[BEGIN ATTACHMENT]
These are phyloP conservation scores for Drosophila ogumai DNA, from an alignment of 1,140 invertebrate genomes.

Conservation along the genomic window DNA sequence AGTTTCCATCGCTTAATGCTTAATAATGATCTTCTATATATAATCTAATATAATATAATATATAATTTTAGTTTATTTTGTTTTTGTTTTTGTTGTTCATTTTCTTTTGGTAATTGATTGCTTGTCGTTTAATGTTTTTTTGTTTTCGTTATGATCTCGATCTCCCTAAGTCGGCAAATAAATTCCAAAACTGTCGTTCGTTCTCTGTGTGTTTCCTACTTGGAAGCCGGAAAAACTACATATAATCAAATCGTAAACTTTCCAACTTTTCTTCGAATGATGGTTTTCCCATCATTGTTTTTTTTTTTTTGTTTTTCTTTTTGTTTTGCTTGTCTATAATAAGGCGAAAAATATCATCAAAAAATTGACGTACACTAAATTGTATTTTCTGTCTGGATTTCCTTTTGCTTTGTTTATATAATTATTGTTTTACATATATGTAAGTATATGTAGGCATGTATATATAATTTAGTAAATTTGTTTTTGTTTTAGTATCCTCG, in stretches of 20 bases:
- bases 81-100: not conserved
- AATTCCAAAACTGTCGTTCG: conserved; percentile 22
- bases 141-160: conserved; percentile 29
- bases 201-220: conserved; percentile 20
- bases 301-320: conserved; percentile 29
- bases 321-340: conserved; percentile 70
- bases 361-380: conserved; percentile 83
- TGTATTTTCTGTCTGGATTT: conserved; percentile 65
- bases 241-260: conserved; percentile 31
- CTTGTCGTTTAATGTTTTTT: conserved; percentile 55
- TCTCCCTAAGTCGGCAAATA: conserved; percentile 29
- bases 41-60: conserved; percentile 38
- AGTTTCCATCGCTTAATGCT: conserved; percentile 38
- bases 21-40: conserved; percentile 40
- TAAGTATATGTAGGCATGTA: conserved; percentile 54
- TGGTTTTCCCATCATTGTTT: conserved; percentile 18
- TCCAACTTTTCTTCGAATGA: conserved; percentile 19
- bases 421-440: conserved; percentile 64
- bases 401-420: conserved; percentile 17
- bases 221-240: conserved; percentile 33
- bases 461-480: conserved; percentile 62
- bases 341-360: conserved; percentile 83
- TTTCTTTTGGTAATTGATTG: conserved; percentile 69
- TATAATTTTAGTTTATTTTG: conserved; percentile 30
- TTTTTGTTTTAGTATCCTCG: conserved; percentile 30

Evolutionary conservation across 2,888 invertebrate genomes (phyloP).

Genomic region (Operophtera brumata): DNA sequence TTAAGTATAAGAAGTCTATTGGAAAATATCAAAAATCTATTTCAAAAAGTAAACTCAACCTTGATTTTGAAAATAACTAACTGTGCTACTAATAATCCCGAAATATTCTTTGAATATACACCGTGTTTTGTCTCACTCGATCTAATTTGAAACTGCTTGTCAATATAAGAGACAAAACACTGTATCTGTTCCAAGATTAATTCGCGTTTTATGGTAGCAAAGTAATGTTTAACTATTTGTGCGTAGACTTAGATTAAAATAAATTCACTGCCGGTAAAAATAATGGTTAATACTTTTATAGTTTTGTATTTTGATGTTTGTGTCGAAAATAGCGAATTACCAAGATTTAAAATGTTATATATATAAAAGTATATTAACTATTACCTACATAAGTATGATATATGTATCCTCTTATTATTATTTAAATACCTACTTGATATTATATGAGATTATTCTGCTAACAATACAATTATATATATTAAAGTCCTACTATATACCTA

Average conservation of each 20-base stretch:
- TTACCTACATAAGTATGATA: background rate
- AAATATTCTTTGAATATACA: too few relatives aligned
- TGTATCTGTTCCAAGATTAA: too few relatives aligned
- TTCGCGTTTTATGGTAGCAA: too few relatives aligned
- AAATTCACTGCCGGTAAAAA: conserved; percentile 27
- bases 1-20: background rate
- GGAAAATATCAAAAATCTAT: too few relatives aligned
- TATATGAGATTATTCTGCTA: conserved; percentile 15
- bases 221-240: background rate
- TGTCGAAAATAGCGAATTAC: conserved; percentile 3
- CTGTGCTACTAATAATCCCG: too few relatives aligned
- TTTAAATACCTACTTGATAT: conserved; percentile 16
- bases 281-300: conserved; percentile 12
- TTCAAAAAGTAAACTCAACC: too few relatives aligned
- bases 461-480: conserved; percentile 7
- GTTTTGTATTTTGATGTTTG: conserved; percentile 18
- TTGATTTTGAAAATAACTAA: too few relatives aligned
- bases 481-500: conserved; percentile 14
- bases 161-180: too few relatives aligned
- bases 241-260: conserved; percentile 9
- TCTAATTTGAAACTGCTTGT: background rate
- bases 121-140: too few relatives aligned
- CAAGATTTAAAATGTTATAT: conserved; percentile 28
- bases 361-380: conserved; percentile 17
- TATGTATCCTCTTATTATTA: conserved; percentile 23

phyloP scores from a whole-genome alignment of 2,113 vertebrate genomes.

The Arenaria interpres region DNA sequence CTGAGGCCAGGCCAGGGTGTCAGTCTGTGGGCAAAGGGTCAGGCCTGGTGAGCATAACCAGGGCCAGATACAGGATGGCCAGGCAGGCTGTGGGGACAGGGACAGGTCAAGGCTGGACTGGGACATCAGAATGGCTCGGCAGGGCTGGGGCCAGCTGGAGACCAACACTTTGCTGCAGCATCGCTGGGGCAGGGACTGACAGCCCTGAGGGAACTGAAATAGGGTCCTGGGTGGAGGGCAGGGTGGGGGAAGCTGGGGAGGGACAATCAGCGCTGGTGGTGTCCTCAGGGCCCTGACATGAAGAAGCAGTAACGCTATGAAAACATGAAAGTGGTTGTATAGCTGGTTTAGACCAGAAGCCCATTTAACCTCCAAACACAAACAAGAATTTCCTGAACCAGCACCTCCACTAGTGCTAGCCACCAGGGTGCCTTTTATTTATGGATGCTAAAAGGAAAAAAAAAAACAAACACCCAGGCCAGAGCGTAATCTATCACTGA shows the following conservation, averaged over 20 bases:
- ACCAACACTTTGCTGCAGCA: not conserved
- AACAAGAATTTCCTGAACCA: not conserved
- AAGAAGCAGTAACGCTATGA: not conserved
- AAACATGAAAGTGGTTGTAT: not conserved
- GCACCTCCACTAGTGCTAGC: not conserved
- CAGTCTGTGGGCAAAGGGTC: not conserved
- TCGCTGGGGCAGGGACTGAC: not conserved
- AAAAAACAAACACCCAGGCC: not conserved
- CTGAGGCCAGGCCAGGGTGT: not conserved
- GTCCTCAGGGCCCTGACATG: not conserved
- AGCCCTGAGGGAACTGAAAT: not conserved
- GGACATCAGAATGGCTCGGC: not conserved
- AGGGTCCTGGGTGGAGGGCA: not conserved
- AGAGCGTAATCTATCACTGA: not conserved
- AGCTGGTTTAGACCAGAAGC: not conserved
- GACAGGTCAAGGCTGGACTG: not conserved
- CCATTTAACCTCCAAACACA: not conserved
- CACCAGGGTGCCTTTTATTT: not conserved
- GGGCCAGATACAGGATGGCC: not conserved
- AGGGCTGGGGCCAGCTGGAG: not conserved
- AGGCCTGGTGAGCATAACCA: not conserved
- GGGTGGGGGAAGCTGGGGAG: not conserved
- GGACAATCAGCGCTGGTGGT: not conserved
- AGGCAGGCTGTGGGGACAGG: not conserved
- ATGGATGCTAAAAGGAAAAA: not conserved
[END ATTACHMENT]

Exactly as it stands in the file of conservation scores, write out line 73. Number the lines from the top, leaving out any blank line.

- GACAGGTCAAGGCTGGACTG: not conserved